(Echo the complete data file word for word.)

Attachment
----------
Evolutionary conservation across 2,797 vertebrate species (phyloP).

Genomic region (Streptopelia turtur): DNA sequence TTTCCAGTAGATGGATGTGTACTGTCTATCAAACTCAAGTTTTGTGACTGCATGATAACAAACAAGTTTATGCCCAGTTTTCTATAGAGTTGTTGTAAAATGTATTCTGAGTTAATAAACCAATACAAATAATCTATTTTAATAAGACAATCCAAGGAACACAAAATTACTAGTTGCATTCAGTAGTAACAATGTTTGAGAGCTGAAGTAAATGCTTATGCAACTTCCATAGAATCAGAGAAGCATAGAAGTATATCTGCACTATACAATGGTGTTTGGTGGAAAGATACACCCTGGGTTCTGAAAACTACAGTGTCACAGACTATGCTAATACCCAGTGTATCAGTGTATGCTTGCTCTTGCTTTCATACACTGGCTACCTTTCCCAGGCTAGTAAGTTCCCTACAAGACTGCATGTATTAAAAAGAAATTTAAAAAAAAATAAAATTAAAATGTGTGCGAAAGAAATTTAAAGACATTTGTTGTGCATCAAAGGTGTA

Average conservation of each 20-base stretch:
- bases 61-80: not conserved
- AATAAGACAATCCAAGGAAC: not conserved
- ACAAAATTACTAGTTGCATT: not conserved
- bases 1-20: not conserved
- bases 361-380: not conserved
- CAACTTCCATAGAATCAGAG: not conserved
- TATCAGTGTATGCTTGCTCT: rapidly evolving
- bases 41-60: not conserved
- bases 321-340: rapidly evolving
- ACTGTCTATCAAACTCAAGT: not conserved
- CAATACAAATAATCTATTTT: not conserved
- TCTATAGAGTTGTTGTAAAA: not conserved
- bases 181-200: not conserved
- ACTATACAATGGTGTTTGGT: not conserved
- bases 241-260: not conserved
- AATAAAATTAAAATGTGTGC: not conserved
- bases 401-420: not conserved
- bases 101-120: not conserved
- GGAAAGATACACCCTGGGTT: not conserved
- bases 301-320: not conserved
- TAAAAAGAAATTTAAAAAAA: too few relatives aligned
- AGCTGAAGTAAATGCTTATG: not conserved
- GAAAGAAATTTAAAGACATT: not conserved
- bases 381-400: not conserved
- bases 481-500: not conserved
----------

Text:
Evolutionary conservation across 2,797 vertebrate species (phyloP).

Genomic region (Streptopelia turtur): DNA sequence TTTCCAGTAGATGGATGTGTACTGTCTATCAAACTCAAGTTTTGTGACTGCATGATAACAAACAAGTTTATGCCCAGTTTTCTATAGAGTTGTTGTAAAATGTATTCTGAGTTAATAAACCAATACAAATAATCTATTTTAATAAGACAATCCAAGGAACACAAAATTACTAGTTGCATTCAGTAGTAACAATGTTTGAGAGCTGAAGTAAATGCTTATGCAACTTCCATAGAATCAGAGAAGCATAGAAGTATATCTGCACTATACAATGGTGTTTGGTGGAAAGATACACCCTGGGTTCTGAAAACTACAGTGTCACAGACTATGCTAATACCCAGTGTATCAGTGTATGCTTGCTCTTGCTTTCATACACTGGCTACCTTTCCCAGGCTAGTAAGTTCCCTACAAGACTGCATGTATTAAAAAGAAATTTAAAAAAAAATAAAATTAAAATGTGTGCGAAAGAAATTTAAAGACATTTGTTGTGCATCAAAGGTGTA

Average conservation of each 20-base stretch:
- bases 61-80: not conserved
- AATAAGACAATCCAAGGAAC: not conserved
- ACAAAATTACTAGTTGCATT: not conserved
- bases 1-20: not conserved
- bases 361-380: not conserved
- CAACTTCCATAGAATCAGAG: not conserved
- TATCAGTGTATGCTTGCTCT: rapidly evolving
- bases 41-60: not conserved
- bases 321-340: rapidly evolving
- ACTGTCTATCAAACTCAAGT: not conserved
- CAATACAAATAATCTATTTT: not conserved
- TCTATAGAGTTGTTGTAAAA: not conserved
- bases 181-200: not conserved
- ACTATACAATGGTGTTTGGT: not conserved
- bases 241-260: not conserved
- AATAAAATTAAAATGTGTGC: not conserved
- bases 401-420: not conserved
- bases 101-120: not conserved
- GGAAAGATACACCCTGGGTT: not conserved
- bases 301-320: not conserved
- TAAAAAGAAATTTAAAAAAA: too few relatives aligned
- AGCTGAAGTAAATGCTTATG: not conserved
- GAAAGAAATTTAAAGACATT: not conserved
- bases 381-400: not conserved
- bases 481-500: not conserved